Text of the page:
Archive | August, 2012

Rep Accuses Duluth Police of Violating Data Practices Act following Gauthier Arrest

24 Aug

The Duluth News Tribune and the Strib are both reporting on the investigation by a Minnesota House subcommittee into the Duluth Police Department’s record-keeping system in the wake of the Kerry Gauthier investigation. Rep. Peggy Scott, R-Andover, who chairs the house subcommittee on data practices, said in a letter to Duluth Police Chief Gordon Ramsay that the department “appears to have violated the law in order to avoid disclosing public data” in the case.

Scott’s letter said the department “twice failed to comply with requests for public data related to the Gauthier investigation.”

According the the News Tribune, Duluth police said the investigation on Gauthier was categorized in its database as high-profile, meaning that only a few officers in the department knew about it and could see the information. Thus, when the News Tribune initially asked for information on the case, the department responded that none existed. At that time, the officers who did the search didn’t have access to that case, Deputy Police Chief Robin Roeser said.

In her letter to Ramsay, Scott said maintaining public data on “high-profile” cases and keeping those cases separated from others was “highly inappropriate and a clear violation of the Minnesota Government Data Practices Act.”

“By restricting access to public data related (to) incidents involving ‘high profile’ individuals, the Duluth Police Department has created two sets of rules for handling public data,” Scott wrote. “For regular people, requests for data will be processed according to the rules of Chapter 13. For ‘high-profile’ people, the police will decide which data to release and when to release it.”

Scott’s letter can be viewed here. The full text of the MGDPA can be viewed here.

Court of Appeals Upholds Felony Terroristic Threat Conviction for Whispered Statement to Child

15 Aug

In State v. Hershbergeran unpublished opinion released on August 9, 2012, the Minnesota Court of Appeals upheld, among other things, a defendant’s conviction for felony terroristic threats for whispering in the ear of a child that she and her siblings would “have to pay for what [they] did to him.”

The defendant in the case, Tim Hershberger, had previously been convicted of gross-misdemeanor malicious punishment of the children in question, and the court reasoned that, “Given the relationship history and [the child’s] age of eight, it was reasonable for her to interpret Hershberger’s statement as a threat to commit great bodily harm, and Hershberger acted, if not with the purpose of causing such terror, at least in reckless disregard of doing so.”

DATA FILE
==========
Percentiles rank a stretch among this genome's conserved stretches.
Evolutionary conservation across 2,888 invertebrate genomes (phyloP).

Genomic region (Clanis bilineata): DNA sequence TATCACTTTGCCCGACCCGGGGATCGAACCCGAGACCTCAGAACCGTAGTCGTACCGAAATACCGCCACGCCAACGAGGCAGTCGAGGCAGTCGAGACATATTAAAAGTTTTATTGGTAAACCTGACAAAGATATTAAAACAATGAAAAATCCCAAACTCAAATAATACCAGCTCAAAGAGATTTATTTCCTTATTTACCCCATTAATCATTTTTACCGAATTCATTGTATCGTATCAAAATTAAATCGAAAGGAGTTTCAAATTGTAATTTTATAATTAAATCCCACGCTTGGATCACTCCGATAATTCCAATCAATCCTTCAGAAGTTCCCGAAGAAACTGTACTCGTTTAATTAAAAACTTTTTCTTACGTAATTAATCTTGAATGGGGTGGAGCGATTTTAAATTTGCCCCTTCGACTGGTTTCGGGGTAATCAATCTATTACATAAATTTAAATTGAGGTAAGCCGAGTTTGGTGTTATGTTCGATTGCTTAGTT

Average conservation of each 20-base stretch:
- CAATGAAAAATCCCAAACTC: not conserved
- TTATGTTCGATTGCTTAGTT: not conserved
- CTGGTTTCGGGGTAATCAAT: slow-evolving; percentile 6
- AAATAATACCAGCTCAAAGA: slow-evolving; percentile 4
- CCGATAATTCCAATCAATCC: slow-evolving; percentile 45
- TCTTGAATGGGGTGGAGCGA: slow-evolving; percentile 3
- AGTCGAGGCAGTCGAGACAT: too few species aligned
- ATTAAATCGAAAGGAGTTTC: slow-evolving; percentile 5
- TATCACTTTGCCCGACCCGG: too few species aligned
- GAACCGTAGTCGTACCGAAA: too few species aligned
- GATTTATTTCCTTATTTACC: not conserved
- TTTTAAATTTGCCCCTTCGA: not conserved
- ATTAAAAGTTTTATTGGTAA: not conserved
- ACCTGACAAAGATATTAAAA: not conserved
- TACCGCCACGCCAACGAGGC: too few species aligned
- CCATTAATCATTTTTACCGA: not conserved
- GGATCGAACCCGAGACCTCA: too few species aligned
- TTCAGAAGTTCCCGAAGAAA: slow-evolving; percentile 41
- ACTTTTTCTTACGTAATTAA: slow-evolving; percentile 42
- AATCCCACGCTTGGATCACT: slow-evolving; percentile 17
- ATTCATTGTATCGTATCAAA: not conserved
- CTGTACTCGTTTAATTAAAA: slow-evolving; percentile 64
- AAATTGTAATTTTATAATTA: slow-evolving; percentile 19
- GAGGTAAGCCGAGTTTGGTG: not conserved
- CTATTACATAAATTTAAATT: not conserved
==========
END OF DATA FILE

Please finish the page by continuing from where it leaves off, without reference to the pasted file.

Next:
Under Minn. Stat. § 609.713, “Whoever threatens, directly or indirectly, to commit any crime of violence with purpose to terrorize another . . . or in a reckless disregard of the risk of causing such terror” is guilty of terroristic threats, and to convict on a charge of felony terroristic threats, a jury must find that the defendant threatened “a specific predicate crime of violence,” as listed in Minn. Stat. § 609.1095.

Essentially, the jury, and subsequently the Court of Appeals, found that Hershberger’s whispered words were a threat of a “a specific predicate crime of violence,” namely first-degree assault. Hershberger’s only statements cited in the opinion came from the child’s testimony at trial that Hershberger whispered a statement to her, “saying we have to pay for what we did to him.”

The opinion does not address any First Amendment concerns with the conviction or Minnesota’s terroristic threats statute, neither does it reference any U.S. Supreme Court precedence regarding the Constitutional limitations on criminally actionable threats.

Hershberger was also convicted of felony stalking with intent to injure, and stalking by return to property without consent.

 

Another Locked Courtroom Deemed Permissible

15 Aug

The Minnesota Court of Appeals released an unpublished opinion on August 13 stating, among other things, that a “district court’s closing of the courtroom door during its final charge to the jury did not implicate [the defendant’s] right to a public trial.”

The opinion, State v. Cook, is another example of a closed courtroom (albeit only during jury instructions) during a portion of a criminal jury trial in Minnesota being upheld by the state’s appellate courts. In the Cook opinion, the court cited a Minnesota Supreme Court opinion from July 2012 for the principle that “a district court does not implicate a defendant’s right to a public trial when the court locks the courtroom doors during jury instructions; the court never clears the courtroom of all spectators; the court tells the people in the courtroom that they are welcome to stay; the court keeps the trial open to the public and press already in the courtroom; the court does not order the removal of any member of the public, the press, or the defendant’s family; and the jury instructions do not comprise a proportionately large portion of the trial proceedings.”

According to the opinion, the closed portion comprised 40 pages of the 2000-page transcript of the trial.